‘The Mentality Of A Champion’ – Get To Know Moroccan Muay Thai Star Zakaria El Jamari

Zakaria El Jamari Ali Saldoev ONE 166 39

Moroccan Muay Thai sensation Zakaria El Jamari was born to be a fighter.

On May 3, in U.S. primetime at ONE Fight Night 22: Sundell vs. Diachkova on Prime Video, he will make his sophomore appearance in ONE and look for his first promotional victory when he takes on Thongpoon PK Saenchai in a strawweight Muay Thai clash designed to produce fireworks.

Widely recognized as one of the Middle East’s top fighting talents, the 34-year-old El Jamari is poised to make waves if he can get past the Thai fan-favorite when the two meet at the iconic Lumpinee Boxing Stadium in Bangkok, Thailand.

Before he returns to the global stage, we take a closer look at El Jamari’s journey to the world’s largest martial arts organization.

A Childhood Of Street Fights

El Jamari was born and raised in the hard-working, middle-class neighborhood of Taqaddoum in Morocco’s capital city of Rabat.

He recalls a rough-and-tumble childhood, marked by plenty of fistfights. The multi-talented fighter told onefc.com:

“I used to take part in street fights with other boys who would gather and form circles, and two would fight each other face to face. The neighborhood made me into a fighter.”

While his neighborhood might have helped turn him into the fighter he is today, hand-to-hand combat runs in El Jamari’s blood. Both of his brothers – one older and one younger – practiced martial arts extensively.

His brother Mehdi El Jamari has found success at a high level and is a current WBC Muay Thai International Champion.

El Jamari spoke about his family of fighters:

“We are a traditional conservative Moroccan family. We are close. We love one another. My brothers and I train together and help each other. 

“I would say that I am closest to my younger brother, Mehdi, because we started practicing together, watched fights and films together until he moved to Spain.” 

Finding Organized Combat

With countless neighborhood fights under his belt, the young Moroccan began to show a real talent for hand-to-hand combat.

El Jamari’s exploits on the streets earned him the attention of a local boxing coach, prompting him to take his fighting abilities to the gym:

“When I was 13, a boxing coach saw me fighting and said that I had what it takes to become a fighter and that I had to learn the rules of fighting. I joined him and learned how to fight inside the ring.”

El Jamari quickly fell in love with the art of fisticuffs, trying out kickboxing and boxing. But it was the Ong-Bak film series, with its flashy displays of Muay Thai, that landed him on the art of eight limbs.

After just two years of training, he competed in Muay Thai for the first time and scored the first of what would be many career knockouts:

“I began in kickboxing then moved to boxing and eventually to Muay Thai. I chose Muay Thai after watching fights as part of a Thai TV program as well as both parts of the Ong-bak movie. 

“I had my first fight at 15. It was in Morocco, and I won that fight via knockout.”

Overcoming Adversity

Once he went all-in on Muay Thai, El Jamari rapidly rose through the ranks, winning Arab titles in both Muay Thai and kickboxing to establish himself as one of the region’s fastest-rising stars.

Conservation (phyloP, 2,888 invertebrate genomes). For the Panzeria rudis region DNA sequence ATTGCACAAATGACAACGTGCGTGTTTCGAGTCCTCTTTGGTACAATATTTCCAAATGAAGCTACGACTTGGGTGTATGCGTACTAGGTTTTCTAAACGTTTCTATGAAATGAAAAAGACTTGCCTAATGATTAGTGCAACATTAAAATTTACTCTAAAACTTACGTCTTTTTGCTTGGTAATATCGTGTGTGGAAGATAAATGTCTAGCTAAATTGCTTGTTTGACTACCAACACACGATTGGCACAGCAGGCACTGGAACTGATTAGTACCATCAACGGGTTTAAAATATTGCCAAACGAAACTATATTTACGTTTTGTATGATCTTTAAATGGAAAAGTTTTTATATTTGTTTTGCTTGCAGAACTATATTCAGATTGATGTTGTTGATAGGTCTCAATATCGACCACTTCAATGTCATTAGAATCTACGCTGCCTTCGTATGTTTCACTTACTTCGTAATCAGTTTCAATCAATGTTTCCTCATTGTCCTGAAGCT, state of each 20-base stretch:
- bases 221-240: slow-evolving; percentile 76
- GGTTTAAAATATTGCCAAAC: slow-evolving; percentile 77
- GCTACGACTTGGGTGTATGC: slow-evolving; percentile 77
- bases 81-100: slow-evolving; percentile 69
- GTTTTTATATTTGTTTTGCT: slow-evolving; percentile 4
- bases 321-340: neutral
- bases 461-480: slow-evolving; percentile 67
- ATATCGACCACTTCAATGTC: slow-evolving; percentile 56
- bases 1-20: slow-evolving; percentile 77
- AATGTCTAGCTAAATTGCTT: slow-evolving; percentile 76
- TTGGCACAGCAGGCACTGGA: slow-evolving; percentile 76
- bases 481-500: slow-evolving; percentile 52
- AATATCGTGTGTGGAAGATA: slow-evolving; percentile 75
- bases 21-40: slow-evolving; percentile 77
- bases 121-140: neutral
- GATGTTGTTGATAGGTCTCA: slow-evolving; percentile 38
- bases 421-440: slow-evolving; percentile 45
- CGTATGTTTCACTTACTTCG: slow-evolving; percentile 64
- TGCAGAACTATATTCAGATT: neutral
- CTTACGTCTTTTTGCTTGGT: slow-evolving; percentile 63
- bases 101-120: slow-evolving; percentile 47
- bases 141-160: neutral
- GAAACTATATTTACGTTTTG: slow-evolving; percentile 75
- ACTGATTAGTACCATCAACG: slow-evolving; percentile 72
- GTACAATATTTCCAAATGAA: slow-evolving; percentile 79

But while he was finding success on the regional and international level, the young fighter was struggling behind the scenes. When he was 26 years old, tragedy struck:

“The biggest difficulty I endured came after my father’s death. He worked as a grocer. He died in 2015.”

Still mourning the loss of his father, El Jamari faced a make-or-break moment in his career. Rather than stay in Morocco where opportunities as a professional athlete were limited, he decided to relocate to Dubai to pursue his dream of becoming a World Champion fighter.

Ultimately, the move to the UAE paid off and soon elevated El Jamari’s career to new heights:

“I had to work. Four months after my father’s death, I left Morocco and traveled to Dubai. It was early 2016. I worked as a personal trainer and searched for fights. I always had my eye on becoming a professional fighter. I always said to myself: I can be a coach, but I am a champion, not just a coach. I have the mentality of a champion.  

“Once I got my chance in Dubai, I won my fights. I eventually became a professional fighter and improved my living conditions. I knew I was on the right track.” 

A Proud Moroccan Athlete

Even though he’s made a career of dismantling opponents with relative ease, nothing about El Jamari’s journey to ONE’s bright lights has been easy.

As he explains, Morocco lacks the infrastructure to develop professional fighters:

“Fighters from Morocco need to be very patient. We lack sponsors and financial backing. I had to work and train all by myself. Becoming a professional is not easy for a Moroccan fighter.”

Despite those roadblocks, El Jamari says that Morocco is a hotbed for combat sports talent.

To make it at the world-class level, Moroccan fighters must accept that nothing will be given to them; they must maintain strict discipline and possess an undying dedication to their craft.

El Jamari says that it was that difficult struggle, though, that made him the elite fighter that he is today:

“Morocco has a lot of great talent. Fighting is in our blood. People love kickboxing, Muay Thai, and all combat sports. But it is not easy to make it. I had to balance my time and energy between work and training. I would go running in the morning then go to school. Then I’d got to work. To become a professional fighter, one has to face difficulties. But it is in these difficult conditions, and not in a life of leisure, that a champion is born. A fighter needs to wait for the right timing and seize that opportunity.”

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